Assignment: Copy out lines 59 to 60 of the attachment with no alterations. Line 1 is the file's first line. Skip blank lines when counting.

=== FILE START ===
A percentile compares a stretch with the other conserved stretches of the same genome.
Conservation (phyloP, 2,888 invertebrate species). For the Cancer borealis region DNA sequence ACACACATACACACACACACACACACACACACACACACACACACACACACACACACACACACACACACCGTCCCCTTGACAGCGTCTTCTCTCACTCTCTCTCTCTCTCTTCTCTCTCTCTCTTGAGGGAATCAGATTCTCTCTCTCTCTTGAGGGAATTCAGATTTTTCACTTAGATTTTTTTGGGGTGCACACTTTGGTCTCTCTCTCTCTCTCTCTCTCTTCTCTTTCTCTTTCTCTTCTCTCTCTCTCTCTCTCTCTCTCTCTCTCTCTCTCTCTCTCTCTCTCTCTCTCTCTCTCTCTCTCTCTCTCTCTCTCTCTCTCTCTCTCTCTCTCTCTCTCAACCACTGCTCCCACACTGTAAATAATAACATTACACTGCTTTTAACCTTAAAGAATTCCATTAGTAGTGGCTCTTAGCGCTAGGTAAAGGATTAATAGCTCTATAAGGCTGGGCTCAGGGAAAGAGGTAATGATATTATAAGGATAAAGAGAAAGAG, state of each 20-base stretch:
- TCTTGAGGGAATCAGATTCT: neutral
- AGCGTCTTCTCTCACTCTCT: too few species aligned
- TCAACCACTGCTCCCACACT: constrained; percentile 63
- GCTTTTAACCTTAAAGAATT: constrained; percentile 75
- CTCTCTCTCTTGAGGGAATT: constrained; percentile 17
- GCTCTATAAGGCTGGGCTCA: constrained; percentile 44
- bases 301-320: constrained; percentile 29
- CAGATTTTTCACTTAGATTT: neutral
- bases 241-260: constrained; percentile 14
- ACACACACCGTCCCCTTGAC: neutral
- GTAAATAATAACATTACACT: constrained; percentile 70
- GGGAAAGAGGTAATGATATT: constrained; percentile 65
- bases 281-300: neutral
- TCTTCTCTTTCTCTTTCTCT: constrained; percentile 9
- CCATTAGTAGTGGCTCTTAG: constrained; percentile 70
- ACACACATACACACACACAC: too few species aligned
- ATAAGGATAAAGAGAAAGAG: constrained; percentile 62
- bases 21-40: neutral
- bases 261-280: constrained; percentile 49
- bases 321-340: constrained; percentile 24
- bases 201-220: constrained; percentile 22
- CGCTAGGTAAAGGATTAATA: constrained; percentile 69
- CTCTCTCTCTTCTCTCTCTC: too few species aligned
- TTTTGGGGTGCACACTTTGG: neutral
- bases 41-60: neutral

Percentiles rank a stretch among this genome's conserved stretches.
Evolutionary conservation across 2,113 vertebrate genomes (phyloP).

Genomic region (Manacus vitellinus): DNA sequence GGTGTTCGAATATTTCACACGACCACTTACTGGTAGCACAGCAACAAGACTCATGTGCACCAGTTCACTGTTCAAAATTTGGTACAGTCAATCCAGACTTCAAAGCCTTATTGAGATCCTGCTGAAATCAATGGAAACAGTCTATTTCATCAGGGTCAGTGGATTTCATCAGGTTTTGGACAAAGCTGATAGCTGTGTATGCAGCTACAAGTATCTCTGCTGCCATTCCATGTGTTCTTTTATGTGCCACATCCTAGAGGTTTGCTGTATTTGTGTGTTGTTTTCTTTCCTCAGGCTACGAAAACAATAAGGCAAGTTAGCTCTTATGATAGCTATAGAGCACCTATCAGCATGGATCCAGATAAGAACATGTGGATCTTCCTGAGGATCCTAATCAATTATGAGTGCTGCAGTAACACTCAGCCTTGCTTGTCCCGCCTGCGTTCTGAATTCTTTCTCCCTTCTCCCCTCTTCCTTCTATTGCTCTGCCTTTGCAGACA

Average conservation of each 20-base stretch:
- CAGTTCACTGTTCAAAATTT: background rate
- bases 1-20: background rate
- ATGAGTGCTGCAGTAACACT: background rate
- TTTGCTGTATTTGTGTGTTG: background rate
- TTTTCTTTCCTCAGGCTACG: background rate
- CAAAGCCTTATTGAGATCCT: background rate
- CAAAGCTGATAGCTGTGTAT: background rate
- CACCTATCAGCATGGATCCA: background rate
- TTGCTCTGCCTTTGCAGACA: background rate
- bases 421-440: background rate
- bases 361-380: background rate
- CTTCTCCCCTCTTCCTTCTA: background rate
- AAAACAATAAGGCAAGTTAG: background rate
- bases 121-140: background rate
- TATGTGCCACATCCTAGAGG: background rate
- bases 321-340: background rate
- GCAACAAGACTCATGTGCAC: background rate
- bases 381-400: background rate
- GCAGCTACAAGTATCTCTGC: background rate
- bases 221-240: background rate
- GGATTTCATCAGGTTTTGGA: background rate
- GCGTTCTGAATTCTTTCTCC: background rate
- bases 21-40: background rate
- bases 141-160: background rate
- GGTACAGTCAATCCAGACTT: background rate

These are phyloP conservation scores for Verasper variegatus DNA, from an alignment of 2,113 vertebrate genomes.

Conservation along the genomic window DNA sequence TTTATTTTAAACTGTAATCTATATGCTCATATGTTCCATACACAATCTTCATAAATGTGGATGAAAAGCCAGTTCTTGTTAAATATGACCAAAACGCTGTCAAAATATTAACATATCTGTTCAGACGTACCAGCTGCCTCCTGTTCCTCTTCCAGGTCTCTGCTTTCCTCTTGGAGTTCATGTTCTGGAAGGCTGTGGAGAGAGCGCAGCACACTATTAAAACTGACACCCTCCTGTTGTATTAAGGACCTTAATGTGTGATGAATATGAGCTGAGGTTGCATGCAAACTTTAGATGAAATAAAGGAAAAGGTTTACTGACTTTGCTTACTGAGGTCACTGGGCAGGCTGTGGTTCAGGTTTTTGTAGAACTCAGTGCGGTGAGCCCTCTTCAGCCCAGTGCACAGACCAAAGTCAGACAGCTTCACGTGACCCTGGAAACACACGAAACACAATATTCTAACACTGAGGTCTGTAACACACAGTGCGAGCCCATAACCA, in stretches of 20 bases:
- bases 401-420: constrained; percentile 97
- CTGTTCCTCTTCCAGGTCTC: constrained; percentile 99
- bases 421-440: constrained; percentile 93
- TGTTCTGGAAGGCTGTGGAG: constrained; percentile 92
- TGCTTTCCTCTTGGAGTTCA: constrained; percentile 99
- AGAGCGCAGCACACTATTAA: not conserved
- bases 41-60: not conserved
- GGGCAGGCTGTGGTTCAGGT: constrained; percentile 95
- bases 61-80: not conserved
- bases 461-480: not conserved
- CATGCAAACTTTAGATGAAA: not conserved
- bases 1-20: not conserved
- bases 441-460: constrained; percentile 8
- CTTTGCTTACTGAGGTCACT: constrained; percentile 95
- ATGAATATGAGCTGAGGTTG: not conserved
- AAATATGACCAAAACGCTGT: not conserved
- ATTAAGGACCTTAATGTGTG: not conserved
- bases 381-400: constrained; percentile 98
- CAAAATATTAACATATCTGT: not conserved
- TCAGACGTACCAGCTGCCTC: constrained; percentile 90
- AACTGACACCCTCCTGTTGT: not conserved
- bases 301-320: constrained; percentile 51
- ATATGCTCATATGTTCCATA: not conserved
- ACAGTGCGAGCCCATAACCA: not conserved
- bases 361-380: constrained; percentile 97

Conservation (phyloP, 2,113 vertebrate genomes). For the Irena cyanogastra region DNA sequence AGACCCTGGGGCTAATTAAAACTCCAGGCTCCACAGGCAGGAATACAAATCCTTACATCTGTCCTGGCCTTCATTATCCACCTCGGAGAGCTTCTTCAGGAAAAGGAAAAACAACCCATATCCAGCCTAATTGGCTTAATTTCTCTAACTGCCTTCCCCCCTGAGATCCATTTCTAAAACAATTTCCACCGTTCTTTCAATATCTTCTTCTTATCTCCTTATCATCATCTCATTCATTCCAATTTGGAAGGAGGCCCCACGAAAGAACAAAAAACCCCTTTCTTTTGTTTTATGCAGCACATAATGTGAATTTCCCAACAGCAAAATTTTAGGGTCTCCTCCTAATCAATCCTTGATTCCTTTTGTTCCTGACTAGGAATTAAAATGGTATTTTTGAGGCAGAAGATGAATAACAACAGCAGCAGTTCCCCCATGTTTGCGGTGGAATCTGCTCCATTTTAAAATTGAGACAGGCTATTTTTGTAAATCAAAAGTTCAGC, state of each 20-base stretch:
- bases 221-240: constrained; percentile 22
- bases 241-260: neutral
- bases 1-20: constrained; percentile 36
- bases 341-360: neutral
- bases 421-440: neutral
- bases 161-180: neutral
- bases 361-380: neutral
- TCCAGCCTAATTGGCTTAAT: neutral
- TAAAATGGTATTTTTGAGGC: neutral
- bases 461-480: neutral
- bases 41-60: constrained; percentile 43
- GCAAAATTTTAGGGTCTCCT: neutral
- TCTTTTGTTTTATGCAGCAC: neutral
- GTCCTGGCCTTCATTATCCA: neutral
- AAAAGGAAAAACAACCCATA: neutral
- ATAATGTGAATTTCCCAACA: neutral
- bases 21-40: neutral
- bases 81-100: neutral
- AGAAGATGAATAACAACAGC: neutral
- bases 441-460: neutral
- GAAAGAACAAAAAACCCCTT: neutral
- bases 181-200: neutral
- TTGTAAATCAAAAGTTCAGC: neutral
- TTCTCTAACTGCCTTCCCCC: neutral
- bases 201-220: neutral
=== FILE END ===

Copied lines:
- bases 401-420: constrained; percentile 97
- CTGTTCCTCTTCCAGGTCTC: constrained; percentile 99